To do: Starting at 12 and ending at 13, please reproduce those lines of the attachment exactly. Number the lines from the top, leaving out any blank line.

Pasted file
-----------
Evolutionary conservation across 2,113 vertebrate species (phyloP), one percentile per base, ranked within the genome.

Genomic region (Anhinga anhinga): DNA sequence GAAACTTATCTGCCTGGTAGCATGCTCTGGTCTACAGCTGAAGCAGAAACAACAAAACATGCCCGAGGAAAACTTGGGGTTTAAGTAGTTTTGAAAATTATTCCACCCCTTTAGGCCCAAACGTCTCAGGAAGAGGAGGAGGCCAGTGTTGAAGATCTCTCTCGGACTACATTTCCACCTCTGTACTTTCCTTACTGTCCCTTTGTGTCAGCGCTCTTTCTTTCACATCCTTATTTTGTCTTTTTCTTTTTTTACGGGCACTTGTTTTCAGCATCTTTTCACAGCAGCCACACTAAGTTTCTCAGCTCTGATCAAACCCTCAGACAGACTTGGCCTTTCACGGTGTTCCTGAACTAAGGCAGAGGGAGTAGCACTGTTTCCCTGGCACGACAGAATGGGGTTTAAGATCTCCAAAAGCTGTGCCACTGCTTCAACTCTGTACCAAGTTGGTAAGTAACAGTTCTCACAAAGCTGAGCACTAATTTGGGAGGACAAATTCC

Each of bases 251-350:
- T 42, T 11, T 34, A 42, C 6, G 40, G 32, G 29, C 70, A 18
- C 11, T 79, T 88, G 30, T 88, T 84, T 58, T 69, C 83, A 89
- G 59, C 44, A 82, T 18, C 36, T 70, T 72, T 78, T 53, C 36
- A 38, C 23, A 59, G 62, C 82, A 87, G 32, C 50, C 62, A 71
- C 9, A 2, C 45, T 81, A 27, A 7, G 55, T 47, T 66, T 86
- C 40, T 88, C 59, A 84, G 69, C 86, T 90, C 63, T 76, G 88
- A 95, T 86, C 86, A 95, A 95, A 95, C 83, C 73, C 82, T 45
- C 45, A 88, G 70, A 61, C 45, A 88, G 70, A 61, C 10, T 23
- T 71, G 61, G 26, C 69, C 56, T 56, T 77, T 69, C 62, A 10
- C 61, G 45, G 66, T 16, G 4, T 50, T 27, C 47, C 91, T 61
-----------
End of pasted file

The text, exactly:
- T 71, G 61, G 26, C 69, C 56, T 56, T 77, T 69, C 62, A 10
- C 61, G 45, G 66, T 16, G 4, T 50, T 27, C 47, C 91, T 61